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Empirical Research on In-Court Judgement Pronouncement in Criminal Cases in China

  • NYU Law, Wilf Hall 139 MacDougal Street, Room 512 New York, New York, 10012 (map)

Empirical Research on In-Court Judgement Pronouncement in Criminal Cases in China


About the Presentation

In Chinese Criminal Procedure, all judgments are declared publicly. There are two legal approaches to declare judgment: (1) “Declaring judgment on trial day” (Dangtingxuanpan), in which the court will announce result of conviction and sentencing with brief reason swiftly after trial, and (2) “declaring judgment on fixed day after trial day” (Dingqixuanpan), which indicates that court will announce entire judgment on fixed day after trial day.

Chinese Supreme People’s Court has been advocating judgment declaration on trial day among criminal cases since 1998, for purposes of promoting judicial transparency, efficiency and so on. Furthermore, this approach has been utilized as one measure to promote substantialization of court trial in the reform of making court trial the center in criminal procedure since 2014.

What measures has the Supreme Court been taking to improve the proportion of application of judgment declaration on trial day? How has the application of this declaration changed? Is it practical and appropriate to improve this approach? To what extent will it be helpful for the substantialization of court trial? This presentation will discuss questions above through empirical approach.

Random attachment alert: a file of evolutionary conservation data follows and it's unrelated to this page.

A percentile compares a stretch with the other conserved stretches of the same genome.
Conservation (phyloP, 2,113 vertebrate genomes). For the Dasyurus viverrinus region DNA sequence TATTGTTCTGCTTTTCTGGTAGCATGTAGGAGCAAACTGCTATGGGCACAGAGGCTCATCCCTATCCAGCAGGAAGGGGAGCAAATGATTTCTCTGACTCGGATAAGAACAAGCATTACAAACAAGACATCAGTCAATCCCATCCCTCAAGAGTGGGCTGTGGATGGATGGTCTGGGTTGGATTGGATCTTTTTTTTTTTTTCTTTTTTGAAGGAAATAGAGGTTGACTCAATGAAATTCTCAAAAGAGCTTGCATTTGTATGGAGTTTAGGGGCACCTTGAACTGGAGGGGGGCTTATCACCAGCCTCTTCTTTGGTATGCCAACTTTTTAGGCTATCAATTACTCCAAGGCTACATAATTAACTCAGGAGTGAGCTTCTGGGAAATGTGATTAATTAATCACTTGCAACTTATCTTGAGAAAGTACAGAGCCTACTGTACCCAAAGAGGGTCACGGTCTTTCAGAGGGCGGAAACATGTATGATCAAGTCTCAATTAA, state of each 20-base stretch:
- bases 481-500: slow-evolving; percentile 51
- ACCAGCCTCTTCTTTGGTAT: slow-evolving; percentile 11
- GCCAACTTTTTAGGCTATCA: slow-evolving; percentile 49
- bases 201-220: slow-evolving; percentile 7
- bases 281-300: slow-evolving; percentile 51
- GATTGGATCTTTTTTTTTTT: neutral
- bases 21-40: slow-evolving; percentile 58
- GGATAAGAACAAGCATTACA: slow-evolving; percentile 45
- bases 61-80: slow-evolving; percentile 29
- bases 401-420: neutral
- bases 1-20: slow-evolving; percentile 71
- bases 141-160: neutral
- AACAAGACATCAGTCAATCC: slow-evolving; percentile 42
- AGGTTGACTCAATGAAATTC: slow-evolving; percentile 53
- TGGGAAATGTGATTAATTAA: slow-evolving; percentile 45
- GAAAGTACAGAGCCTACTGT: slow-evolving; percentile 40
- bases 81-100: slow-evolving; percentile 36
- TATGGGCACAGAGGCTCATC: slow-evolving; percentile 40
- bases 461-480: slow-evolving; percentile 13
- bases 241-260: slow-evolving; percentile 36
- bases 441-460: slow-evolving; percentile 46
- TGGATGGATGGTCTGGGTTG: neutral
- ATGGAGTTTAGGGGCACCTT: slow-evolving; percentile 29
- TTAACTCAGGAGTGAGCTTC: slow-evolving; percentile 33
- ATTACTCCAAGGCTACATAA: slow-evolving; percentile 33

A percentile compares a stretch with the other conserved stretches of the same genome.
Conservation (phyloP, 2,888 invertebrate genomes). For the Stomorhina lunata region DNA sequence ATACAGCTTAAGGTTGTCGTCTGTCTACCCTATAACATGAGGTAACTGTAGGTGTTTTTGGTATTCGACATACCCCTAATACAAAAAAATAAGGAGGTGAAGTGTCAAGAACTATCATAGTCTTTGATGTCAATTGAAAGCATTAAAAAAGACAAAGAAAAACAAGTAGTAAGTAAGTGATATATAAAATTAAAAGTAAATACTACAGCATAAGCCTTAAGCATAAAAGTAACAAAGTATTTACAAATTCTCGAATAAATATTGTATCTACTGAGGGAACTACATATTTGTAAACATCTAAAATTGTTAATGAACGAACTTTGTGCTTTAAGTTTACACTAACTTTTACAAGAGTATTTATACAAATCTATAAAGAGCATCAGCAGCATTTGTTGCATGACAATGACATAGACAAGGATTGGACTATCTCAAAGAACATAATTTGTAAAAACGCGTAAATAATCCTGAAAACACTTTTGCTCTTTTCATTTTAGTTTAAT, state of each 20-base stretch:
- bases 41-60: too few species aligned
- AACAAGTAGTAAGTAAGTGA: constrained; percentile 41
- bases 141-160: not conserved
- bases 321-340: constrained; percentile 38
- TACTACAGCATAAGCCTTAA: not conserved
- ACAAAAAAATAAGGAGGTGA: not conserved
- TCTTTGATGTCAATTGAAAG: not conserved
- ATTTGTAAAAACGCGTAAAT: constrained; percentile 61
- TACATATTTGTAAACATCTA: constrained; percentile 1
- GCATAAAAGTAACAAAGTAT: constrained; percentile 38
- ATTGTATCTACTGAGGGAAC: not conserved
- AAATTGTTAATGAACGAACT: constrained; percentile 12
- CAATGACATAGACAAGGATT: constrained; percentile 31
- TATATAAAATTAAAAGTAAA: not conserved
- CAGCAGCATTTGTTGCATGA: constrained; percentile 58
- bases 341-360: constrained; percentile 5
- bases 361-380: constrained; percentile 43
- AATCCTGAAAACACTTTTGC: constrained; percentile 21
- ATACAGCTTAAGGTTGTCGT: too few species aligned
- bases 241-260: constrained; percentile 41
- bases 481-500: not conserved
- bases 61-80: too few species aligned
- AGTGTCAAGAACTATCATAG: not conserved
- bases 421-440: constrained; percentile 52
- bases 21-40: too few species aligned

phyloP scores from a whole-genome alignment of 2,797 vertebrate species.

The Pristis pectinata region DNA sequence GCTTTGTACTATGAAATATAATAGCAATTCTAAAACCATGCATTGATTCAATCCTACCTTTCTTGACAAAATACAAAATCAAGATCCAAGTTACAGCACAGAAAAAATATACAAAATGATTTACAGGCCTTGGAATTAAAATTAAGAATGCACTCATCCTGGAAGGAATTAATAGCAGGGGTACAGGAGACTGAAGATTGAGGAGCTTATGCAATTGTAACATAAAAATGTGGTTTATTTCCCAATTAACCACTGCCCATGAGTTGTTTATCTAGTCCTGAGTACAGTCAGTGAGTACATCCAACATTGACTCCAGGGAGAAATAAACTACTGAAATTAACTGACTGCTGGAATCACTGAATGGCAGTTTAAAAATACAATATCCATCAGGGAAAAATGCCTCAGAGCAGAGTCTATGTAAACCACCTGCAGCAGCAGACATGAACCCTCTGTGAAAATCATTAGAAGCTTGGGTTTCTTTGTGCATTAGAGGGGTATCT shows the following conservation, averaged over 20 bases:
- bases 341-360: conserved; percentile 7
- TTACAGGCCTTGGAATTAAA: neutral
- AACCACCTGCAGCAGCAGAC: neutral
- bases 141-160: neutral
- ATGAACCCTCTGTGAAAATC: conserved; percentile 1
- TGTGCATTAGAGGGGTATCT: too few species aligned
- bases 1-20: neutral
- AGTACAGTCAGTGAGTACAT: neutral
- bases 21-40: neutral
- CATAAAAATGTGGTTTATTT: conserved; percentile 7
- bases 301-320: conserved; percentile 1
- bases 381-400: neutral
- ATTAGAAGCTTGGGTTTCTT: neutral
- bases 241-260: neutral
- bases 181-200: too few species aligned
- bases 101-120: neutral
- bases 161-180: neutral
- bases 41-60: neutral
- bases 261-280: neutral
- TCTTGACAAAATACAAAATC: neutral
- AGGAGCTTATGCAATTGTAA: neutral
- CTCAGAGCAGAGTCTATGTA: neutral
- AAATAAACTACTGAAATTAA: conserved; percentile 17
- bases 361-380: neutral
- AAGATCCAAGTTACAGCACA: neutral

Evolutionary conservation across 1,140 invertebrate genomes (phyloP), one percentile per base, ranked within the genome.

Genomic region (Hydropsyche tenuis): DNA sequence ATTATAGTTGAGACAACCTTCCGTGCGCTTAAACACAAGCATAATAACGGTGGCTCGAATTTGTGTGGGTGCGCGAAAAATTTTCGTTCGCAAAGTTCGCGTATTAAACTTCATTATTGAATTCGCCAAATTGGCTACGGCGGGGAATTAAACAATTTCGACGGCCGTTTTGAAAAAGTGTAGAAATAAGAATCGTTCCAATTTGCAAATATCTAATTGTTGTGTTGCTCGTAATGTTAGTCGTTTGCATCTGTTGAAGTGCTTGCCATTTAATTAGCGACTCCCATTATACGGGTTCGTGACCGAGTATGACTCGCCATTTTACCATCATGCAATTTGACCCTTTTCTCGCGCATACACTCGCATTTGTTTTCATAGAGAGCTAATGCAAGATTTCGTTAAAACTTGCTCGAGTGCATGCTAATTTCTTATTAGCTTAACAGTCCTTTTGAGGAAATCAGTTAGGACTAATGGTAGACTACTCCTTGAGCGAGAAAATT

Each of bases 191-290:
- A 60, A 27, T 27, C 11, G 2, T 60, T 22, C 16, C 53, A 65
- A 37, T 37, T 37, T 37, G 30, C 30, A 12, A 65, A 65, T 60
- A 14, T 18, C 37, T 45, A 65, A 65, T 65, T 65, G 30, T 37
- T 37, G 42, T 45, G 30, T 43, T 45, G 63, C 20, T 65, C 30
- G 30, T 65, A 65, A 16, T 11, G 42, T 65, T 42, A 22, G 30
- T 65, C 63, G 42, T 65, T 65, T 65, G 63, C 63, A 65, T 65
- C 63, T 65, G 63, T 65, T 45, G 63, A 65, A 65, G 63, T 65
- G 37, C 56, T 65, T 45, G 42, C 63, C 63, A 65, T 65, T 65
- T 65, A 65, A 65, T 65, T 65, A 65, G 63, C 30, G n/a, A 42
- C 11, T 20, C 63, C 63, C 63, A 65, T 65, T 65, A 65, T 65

About the Speaker:

Ms. Weijing Huang is currently a Ph.D. candidate of the Sun Yat-sen University School of Law, where she also obtained her Bachelor’s Degree in law in 2014 and Master’s Degree in Procedure Law in 2016. Her current research focuses on criminal procedure law and judicial system. She has been working as a research assistant in Sun Yat-sen Reform of the Judicial System Research Center since 2016, where she participated in a number of empirical research projects focusing on evaluation and improvement of judicial reform in China especially in Guangdong Province, and she has published several academic papers in terms of false dispute actions and time limitation on civil procedural evidence submission in China. She has also worked as the 1st executive chief editor of Sun Yat-sen Youth Law Review, the teaching assistant of Criminal Moot Court Course for LL.M. students in Sun Yat-sen Law School and the administrative staff in Sun Yat-sen Legal Clinic. During her time at the U.S.-Asia Law Institute, she will focus on the research on the governance transition of judicial confidence in China since 1978.

Earlier Event: February 25
Asia Law Weekly: Rowena He
Later Event: March 4
Asia Law Weekly: Michael Davis